EU gives Theresa May two week Brexit lifeline to break Commons deadlock
If MPs back the deal next week, the UK will have a further delay until 22 May
Image credit: PA
Theresa May has told MPs they have a “clear choice” after the EU gave the Commons until 12 April to pass her Brexit deal or face quitting the bloc with nothing.
After marathon talks in Brussels last night, EU leaders offered the UK a Brexit delay up to the 22 May, provided MPs back the deal in parliament next week.
But if the blueprint is rejected for a third time, Britain will have until 12 April to set out its plans or leave without a deal.
If at that point the UK wanted to go for a longer extension, it would have to participate in the European Parliament elections the following month.
In a late-night press statement, the Prime Minister said the offer underlined “the importance of the House of Commons passing a Brexit deal next week”.
She added: “Tomorrow morning, I will be returning to the UK and working hard to build support for getting the deal through...
“I hope we can all agree, we are now at the moment of decision. I will make every effort to ensure that we are able to leave with a deal and move our country forward.”
May had asked for an extension lasting until 30 June but was rebuffed by EU leaders who said the UK will be unable to pass the 22 May deadline without taking part in the parliament elections.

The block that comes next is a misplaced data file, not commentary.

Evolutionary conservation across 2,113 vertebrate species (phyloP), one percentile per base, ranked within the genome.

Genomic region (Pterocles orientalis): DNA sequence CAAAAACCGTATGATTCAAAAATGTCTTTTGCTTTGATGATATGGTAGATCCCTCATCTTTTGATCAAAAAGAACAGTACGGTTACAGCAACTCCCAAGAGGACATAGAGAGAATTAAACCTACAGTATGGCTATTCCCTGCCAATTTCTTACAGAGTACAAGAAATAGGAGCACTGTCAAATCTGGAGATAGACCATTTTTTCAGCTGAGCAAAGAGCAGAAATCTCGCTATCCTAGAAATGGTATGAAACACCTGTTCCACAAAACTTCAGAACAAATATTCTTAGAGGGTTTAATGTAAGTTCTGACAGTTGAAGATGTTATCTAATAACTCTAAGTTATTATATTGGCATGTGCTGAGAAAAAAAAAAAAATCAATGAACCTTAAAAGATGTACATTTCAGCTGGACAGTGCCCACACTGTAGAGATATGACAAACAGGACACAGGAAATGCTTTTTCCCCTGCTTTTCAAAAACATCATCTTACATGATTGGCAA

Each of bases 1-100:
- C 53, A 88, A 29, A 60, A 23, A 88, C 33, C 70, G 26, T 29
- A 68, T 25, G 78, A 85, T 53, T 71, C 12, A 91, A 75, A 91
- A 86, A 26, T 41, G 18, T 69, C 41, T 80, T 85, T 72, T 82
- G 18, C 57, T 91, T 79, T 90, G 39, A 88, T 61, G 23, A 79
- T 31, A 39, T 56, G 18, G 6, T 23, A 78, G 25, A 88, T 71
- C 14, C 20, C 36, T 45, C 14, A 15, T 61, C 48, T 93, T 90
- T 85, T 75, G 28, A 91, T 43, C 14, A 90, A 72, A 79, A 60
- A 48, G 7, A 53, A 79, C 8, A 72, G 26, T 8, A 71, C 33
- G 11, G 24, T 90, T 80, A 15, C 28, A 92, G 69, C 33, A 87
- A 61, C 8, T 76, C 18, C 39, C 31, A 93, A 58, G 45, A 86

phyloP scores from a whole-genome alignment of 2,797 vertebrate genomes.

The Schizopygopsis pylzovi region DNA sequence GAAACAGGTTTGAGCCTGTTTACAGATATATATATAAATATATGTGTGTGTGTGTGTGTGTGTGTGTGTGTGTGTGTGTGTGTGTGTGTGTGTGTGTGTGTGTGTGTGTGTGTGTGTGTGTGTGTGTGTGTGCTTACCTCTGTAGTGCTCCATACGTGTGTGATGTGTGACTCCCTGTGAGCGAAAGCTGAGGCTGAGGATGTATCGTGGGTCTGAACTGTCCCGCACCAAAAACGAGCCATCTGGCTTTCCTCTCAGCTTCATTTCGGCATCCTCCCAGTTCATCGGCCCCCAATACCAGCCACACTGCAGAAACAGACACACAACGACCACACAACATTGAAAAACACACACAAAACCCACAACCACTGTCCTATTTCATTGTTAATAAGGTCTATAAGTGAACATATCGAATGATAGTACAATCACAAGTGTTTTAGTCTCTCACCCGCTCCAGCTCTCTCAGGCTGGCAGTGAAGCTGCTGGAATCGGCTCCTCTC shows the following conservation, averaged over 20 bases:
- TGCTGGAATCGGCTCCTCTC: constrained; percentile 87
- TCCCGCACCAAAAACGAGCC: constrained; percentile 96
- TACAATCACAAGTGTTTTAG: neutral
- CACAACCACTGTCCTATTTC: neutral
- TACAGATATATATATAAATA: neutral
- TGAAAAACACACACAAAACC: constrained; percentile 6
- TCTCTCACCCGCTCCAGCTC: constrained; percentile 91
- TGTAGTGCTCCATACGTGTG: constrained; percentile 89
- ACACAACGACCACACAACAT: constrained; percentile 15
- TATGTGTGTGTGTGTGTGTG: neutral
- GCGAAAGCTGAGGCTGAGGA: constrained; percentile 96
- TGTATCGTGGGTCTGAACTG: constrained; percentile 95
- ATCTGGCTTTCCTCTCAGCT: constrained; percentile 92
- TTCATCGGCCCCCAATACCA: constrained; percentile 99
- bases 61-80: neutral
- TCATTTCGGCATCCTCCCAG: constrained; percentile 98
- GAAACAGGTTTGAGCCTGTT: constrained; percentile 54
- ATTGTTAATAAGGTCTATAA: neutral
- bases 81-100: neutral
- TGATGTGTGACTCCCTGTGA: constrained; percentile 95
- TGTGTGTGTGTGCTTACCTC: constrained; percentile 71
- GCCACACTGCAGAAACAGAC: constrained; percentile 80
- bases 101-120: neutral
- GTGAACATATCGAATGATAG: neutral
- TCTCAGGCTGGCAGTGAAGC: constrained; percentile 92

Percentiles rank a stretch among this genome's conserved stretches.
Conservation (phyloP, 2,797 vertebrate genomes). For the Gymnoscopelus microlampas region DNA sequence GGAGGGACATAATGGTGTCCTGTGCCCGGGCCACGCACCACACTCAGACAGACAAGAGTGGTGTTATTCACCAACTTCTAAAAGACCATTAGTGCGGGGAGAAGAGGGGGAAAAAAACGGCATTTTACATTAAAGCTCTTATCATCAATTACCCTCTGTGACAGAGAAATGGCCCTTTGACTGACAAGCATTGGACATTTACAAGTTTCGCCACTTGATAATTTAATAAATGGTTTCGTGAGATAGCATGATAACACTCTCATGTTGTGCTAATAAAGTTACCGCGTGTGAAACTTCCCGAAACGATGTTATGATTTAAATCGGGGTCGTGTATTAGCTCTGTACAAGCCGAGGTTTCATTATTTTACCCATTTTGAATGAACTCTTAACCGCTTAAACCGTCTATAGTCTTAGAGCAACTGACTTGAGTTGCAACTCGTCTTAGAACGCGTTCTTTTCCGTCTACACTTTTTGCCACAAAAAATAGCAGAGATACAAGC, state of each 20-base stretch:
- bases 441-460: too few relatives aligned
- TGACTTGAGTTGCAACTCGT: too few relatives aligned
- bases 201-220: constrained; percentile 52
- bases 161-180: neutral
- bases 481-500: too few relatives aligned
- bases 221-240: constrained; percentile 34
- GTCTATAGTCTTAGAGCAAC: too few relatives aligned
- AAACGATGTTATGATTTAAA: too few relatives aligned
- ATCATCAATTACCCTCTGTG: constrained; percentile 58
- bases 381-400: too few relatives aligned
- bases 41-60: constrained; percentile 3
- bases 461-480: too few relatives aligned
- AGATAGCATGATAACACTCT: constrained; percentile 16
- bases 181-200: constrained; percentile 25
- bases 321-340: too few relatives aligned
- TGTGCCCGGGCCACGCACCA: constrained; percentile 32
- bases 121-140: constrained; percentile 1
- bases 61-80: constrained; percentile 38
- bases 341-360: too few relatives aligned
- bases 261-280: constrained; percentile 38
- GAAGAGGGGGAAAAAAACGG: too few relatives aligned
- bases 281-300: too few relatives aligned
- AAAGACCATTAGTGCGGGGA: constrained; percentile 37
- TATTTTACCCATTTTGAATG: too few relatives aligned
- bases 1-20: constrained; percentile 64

She made her case at the European Council summit for around 90 minutes last night before EU leaders debated their offer for eight hours.
Afterwards, council president Donald Tusk said the atmosphere among the heads of state was “much better than I had expected” - amid reports of deep divisions about what to offer the UK.
Meanwhile, European Commission president Jean-Claude Juncker said there was “no more that we can give” in negotiations over the controversial Brexit deal itself.
A Commons debate on the Brexit deal has been scheduled for next Thursday, but it remains unclear when the next vote will be held, after Speaker John Bercow ruled that it cannot be voted on again without changes.
The move comes just days after the UK Government was criticised following reports that officials had been told to shelve no-deal planning
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Solicitor general Robert Buckland spoke out as negotiations between the UK Government and opposition are expected to continue